How green will Justice Kagan be?
Elena Kagan's past suggests she may be an environmental ally on the bench, but will she be another John Paul Stevens?
Mon, Aug 09, 2010 at 12:14 PM
SWORN IN: As the Kagan era begins, environmentalists will be judging the newest Supreme Court justice. (Photos: J. Scott Applewhite/AP)
As Elena Kagan raised her right hand to be sworn in as the 112th U.S. Supreme Court justice, she remained an environmental mystery. Yet, an examination of her background reveals flashes of green that should calm uncomfortable environmentalists who are saying goodbye to their judicial champion, Justice John Paul Stevens. Kagan’s time as Harvard’s Law School dean, her feelings about the executive branch’s power and even a few of her comments during her confirmation hearings offer signals that the newest member of the high court may be as green-leaning as Stevens.
During the Senate confirmation process, most of the focus on Kagan’s time as Harvard Law dean surrounded her decision to keep military recruiters off campus. Yet, Kagan’s time at Harvard may offer more insight about a potentially environmentally friendly member of the Supreme Court. Kagan oversaw the creation of Harvard’s Environmental Law Program and an Environmental Law and Policy Clinic. Kagan is often credited with bringing Jody Freeman to Harvard to teach at the new environmental law program. Freeman is now back teaching at Harvard after a stint in the Obama administration as the Counselor for Energy and Climate Change.
Kagan also wrote a fluffy piece in the Harvard Law Review that offered an interesting nugget. While the piece was mainly about innovative approaches to environmental law, she wrote, “until fairly recently, environmental legal practice was built mainly on litigation, but today — largely because of the growing perils posed by greenhouse gas emissions and global climate change — the field is expanding well beyond that model.” While the statement may serve simply as an acknowledgement of the science behind climate change, it jibes with another nugget offered during Kagan’s confirmation process.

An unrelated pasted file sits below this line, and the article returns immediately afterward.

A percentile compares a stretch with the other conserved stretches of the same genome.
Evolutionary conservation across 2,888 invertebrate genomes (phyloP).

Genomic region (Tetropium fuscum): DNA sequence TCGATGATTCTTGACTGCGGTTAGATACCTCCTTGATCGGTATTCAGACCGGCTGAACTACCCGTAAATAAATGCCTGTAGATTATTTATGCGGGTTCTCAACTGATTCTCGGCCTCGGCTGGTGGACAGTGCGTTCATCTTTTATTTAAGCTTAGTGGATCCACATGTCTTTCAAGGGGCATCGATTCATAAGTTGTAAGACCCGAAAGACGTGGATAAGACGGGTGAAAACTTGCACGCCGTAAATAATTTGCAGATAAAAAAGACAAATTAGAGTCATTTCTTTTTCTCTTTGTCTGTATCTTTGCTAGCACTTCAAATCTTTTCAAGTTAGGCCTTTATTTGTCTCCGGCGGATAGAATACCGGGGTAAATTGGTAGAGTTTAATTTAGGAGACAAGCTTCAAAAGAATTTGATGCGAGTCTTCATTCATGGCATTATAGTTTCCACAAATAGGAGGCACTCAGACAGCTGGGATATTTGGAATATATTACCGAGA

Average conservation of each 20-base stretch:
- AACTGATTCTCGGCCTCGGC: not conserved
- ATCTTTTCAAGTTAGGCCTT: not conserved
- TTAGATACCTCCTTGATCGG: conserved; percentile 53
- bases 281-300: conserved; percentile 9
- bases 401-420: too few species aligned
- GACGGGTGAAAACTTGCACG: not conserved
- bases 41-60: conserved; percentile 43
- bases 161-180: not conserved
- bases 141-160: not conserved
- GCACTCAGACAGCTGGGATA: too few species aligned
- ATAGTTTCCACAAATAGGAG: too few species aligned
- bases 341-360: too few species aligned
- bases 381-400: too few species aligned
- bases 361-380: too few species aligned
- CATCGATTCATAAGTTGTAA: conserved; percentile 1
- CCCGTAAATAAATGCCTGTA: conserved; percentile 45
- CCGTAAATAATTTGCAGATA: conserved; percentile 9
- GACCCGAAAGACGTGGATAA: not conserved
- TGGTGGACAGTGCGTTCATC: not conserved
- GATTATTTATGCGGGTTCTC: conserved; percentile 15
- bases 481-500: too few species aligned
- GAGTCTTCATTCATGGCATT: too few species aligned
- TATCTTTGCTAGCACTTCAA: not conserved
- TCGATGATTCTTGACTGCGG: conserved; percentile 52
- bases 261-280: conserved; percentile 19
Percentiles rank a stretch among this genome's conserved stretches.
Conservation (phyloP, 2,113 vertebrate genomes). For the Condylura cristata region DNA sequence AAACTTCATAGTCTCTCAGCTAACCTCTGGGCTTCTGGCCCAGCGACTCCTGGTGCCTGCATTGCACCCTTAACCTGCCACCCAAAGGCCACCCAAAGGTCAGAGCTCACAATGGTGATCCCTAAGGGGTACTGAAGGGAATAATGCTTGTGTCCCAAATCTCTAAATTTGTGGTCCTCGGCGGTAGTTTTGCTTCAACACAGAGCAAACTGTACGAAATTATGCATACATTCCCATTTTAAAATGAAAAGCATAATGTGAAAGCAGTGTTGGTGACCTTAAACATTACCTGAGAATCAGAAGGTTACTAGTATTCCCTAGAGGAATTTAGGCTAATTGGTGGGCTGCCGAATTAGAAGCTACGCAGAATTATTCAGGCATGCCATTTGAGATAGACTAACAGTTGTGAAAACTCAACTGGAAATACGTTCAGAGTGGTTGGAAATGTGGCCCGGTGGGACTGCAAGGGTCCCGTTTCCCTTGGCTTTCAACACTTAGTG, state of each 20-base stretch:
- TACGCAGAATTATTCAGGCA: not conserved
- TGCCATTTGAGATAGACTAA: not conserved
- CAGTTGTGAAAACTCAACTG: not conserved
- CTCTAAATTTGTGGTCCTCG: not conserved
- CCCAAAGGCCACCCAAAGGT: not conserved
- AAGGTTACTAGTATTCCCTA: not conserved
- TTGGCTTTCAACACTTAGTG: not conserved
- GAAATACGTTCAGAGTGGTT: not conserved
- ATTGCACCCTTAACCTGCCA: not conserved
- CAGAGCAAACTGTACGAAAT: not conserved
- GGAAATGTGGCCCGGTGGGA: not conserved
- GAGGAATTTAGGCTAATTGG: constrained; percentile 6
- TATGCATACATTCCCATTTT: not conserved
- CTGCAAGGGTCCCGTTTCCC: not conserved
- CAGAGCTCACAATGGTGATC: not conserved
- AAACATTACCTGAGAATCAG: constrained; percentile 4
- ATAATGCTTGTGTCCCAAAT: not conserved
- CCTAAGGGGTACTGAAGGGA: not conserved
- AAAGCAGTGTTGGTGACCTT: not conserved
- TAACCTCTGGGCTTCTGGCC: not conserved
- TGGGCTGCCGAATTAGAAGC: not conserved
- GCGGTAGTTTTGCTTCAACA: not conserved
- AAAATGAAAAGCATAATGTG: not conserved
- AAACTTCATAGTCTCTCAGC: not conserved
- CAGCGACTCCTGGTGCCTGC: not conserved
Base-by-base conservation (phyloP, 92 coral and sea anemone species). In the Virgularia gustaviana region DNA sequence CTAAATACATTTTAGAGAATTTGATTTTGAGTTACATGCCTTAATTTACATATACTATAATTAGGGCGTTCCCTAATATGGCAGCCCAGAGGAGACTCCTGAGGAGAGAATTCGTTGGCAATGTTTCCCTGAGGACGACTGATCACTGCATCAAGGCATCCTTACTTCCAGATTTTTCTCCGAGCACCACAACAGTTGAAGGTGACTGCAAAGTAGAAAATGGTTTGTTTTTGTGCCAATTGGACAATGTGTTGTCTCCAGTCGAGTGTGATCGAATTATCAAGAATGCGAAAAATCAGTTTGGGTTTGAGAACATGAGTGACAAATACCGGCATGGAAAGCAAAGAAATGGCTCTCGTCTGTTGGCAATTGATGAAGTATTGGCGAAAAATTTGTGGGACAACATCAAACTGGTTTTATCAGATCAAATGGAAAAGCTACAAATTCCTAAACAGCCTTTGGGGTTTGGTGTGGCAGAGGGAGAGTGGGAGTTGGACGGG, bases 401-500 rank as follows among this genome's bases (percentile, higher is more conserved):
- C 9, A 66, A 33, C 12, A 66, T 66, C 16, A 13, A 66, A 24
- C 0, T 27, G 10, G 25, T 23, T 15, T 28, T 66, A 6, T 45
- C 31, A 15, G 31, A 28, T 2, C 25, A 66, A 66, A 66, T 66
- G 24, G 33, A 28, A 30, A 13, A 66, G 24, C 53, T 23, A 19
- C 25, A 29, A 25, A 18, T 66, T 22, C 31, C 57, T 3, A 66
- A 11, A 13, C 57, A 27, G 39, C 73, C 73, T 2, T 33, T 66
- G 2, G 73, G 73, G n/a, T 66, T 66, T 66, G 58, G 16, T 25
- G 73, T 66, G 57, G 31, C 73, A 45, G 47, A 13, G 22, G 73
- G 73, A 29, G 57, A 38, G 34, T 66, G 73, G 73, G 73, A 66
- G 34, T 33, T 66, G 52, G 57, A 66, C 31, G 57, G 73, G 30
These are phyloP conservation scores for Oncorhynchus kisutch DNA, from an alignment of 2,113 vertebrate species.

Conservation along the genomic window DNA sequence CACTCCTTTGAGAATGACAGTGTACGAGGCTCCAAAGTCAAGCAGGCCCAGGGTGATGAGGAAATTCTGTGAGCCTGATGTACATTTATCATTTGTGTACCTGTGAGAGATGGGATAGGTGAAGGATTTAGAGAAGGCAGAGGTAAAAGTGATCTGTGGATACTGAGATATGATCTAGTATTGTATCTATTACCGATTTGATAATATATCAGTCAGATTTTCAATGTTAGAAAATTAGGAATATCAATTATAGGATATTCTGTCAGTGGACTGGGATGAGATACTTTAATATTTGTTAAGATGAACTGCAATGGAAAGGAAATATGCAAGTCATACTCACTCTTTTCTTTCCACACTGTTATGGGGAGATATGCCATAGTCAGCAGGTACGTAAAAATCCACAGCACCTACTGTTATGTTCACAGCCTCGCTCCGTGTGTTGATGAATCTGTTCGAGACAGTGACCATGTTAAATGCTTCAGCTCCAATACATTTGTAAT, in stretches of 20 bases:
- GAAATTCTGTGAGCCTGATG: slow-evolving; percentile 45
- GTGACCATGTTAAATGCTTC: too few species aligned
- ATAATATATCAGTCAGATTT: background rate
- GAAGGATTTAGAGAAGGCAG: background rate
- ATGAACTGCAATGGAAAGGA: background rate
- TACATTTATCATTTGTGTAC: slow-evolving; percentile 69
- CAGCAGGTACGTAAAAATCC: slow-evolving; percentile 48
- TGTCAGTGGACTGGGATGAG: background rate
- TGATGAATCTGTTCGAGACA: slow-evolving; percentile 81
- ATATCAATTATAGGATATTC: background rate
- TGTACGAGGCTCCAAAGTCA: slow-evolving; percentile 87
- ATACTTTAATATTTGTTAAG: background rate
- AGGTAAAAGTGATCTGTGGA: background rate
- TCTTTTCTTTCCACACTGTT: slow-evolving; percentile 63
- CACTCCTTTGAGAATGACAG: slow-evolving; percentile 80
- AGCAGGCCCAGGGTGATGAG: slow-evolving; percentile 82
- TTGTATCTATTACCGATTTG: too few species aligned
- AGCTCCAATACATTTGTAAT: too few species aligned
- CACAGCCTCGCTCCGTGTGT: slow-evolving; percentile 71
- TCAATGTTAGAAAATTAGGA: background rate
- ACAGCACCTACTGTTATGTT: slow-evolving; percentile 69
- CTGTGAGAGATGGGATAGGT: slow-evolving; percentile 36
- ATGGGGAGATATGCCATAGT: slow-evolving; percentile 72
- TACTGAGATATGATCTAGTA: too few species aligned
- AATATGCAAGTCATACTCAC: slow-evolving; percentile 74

California Sen. Dianne Feinstein broached an environmental issue with Kagan in June when she asked, “Do you believe it is possible for citizens to demonstrate that environmental harms have injured them for constitutional purposes?” Feinstein claimed many individuals were struggling to sue for damages caused by polluters because it was difficult to prove who caused what harm. Kagan’s lengthy response included a description of Article III of the Constitution. Kagan went on to explain that the definition of “injury,” could include environmental issues. “That injury can be of many different kinds,” said Kagan, “it may be an economic injury, but it also may be an injury in terms of if the environment has degraded and if you can’t use the parks the way you want to use the parks.” I’m not a legal expert, but if Kagan says "injury” can include damage to parks and the environment than I think environmentalists can breathe a bit easier. Indeed, 45 environmental groups signed a letter last week in support of her nomination.
Still, Kagan enters the Supreme Court at a time when many of the conservative justices remain in a huff about the commerce clause. The commerce clause may be what a future challenge to the new healthcare law is based upon, and it is also the basis for a decision allowing the Environmental Protection Agency (EPA) to regulate greenhouse gasses. While a 2005 piece on CNN described Chief Justice John Robert’s view of the commerce clause as, “not just narrow; it’s virtually microscopic,” Kagan’s view may be quite different. The University of California’s Environmental Law and Policy Blog describes Kagan as being much more liberal on the commerce clause, while favoring agencies like the EPA to implement policy. “We just need judges who understand that the paramount role in environmental law is played by Congress (with an assist from administrative agencies), not by the courts,” Dan Farber of UC Berkeley and UCLA Law wrote after Kagan was nominated.
With John Roberts seething about a liberal take on the commerce clause, and with Alaska Sen. Lisa Murkowski’s near topple of the EPA’s authority to regulate carbon emissions in July, Kagan’s views on the commerce clause and executive branch power may make her an ally that environmentalists never expected.
The Kagan era is upon us. The Stevens era is over. And while Kagan technically replaces Stevens, environmentalists will base their feelings on how well she replaces him with her future decisions and opinions. But, for now, a few glimpses into the past will have to do.
Do you think Elena Kagan will be good for the environment? Let us know in the comments section below.